Mar 16, 2022

How AI Helped Deliver Cash Aid to Many of the Poorest People in Togo

From The Conversation

How AI helped deliver cash aid to many of the poorest people in Togo

Emily Aiken and Joshua Blumenstock

The big idea

Governments and humanitarian groups can use machine learning algorithms and mobile phone data to get aid to those who need it most during a humanitarian crisis, we found in newly published research.

The simple idea behind this approach is that wealthy people use phones differently from poor people. Their phone calls and text messages follow different patterns, and they use different data plans, for example. Machine learning algorithms – which are fancy tools for pattern recognition – can be trained to recognize those differences and infer whether a given mobile subscriber is wealthy or poor.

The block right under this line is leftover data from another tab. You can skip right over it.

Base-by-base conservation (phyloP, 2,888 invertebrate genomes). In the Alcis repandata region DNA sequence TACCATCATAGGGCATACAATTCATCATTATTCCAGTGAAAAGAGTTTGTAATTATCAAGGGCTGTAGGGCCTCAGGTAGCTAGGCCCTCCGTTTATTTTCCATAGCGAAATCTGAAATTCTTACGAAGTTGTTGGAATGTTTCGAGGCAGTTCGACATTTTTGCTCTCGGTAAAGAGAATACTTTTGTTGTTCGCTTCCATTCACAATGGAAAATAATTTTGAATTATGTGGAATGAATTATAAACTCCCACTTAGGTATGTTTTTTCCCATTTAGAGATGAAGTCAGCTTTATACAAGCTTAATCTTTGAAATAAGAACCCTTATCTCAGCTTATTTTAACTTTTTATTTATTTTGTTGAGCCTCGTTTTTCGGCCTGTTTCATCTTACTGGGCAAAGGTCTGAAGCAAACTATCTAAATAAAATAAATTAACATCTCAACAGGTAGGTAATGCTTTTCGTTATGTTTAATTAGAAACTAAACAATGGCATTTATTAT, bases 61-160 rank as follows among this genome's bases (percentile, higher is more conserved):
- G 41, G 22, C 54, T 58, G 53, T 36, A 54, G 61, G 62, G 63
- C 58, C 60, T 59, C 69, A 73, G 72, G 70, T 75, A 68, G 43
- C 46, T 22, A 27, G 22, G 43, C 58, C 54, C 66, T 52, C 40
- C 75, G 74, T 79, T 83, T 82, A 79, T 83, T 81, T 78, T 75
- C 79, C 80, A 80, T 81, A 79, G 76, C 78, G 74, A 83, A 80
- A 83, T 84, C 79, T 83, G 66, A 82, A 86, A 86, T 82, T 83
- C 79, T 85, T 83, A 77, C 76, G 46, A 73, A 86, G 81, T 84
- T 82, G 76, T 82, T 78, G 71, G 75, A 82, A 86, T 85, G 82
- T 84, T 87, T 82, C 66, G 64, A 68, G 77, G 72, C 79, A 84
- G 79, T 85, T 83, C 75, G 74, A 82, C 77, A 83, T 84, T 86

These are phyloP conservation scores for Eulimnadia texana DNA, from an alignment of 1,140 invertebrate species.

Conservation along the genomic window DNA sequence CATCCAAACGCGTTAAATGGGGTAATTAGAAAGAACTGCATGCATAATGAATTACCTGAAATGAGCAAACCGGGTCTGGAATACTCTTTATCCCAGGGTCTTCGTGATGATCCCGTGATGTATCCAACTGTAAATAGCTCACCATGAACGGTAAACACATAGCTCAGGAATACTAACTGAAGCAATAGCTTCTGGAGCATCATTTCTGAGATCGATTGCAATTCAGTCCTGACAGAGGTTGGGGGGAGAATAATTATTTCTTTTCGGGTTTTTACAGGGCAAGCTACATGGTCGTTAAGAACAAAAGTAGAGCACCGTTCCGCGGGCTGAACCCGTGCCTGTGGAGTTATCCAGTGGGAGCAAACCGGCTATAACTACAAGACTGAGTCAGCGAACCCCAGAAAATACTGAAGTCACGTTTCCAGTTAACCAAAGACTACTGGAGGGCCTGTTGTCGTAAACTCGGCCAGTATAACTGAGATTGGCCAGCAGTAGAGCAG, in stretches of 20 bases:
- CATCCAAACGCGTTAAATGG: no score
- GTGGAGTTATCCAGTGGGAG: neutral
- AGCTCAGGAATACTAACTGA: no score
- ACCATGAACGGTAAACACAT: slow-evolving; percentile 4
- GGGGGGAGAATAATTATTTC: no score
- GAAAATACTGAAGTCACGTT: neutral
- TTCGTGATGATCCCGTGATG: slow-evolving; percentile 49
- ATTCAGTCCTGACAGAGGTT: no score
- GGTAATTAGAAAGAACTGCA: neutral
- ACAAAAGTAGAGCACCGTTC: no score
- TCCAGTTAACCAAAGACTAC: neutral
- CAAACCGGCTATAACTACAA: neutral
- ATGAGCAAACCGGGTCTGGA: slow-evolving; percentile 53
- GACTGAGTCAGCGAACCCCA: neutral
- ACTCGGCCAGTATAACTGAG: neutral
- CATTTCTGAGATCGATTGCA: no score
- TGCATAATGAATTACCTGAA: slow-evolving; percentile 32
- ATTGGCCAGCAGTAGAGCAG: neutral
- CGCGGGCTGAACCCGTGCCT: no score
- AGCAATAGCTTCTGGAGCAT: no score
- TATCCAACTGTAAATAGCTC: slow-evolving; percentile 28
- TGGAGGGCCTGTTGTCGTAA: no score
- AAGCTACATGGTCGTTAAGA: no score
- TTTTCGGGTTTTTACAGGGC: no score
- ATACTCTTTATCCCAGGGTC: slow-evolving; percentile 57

As the COVID-19 pandemic spread in early 2020, our research team helped Togo’s Ministry of Digital Economy and GiveDirectly, a nonprofit that sends cash to people living in poverty, turn this insight into a new type of aid program...


Emily Aiken is a doctoral student at the UC Berkeley School of Information. Joshua Blumenstock is an associate professor of information and co-director of the Center for Effective Global Action (CEGA) at UC Berkeley. 

Emily Aiken, doctoral student at the UC Berkeley School of Information
Emily Aiken, doctoral student at the UC Berkeley School of Information
photo of Joshua Blumenstock
Professor Joshua Blumenstock. (Photo by Brittany Hosea-Small for the School of Information.)

Last updated:

March 16, 2022